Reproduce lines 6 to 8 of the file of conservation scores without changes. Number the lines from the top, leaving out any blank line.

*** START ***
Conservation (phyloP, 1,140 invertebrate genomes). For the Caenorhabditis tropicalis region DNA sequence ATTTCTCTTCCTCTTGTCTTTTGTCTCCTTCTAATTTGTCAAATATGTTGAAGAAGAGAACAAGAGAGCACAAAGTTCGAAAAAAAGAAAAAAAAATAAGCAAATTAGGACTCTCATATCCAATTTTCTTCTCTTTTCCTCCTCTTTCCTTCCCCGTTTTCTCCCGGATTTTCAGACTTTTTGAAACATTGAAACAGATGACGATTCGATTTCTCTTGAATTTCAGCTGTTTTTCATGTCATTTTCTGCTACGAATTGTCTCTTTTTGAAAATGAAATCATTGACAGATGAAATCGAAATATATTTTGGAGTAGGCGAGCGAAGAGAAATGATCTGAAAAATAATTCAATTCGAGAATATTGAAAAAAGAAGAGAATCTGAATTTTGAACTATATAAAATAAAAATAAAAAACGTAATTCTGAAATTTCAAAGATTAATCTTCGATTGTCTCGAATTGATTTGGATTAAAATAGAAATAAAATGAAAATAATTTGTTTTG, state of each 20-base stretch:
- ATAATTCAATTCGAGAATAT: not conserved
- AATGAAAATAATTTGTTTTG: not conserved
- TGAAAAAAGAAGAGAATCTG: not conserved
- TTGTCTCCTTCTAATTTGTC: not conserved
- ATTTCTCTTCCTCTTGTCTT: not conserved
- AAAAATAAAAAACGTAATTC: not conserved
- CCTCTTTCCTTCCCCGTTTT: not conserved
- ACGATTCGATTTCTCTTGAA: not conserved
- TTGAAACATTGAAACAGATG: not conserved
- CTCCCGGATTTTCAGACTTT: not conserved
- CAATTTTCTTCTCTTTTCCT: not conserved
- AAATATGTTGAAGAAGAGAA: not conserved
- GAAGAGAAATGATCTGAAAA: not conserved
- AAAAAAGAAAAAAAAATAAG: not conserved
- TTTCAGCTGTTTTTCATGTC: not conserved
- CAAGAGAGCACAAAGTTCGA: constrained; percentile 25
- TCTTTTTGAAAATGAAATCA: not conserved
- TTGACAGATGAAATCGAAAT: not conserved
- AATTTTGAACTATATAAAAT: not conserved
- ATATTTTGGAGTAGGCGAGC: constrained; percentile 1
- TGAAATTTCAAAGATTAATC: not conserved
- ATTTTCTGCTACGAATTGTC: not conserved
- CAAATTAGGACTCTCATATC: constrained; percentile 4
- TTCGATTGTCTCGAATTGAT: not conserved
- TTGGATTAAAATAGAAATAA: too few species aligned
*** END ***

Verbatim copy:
- ATTTCTCTTCCTCTTGTCTT: not conserved
- AAAAATAAAAAACGTAATTC: not conserved
- CCTCTTTCCTTCCCCGTTTT: not conserved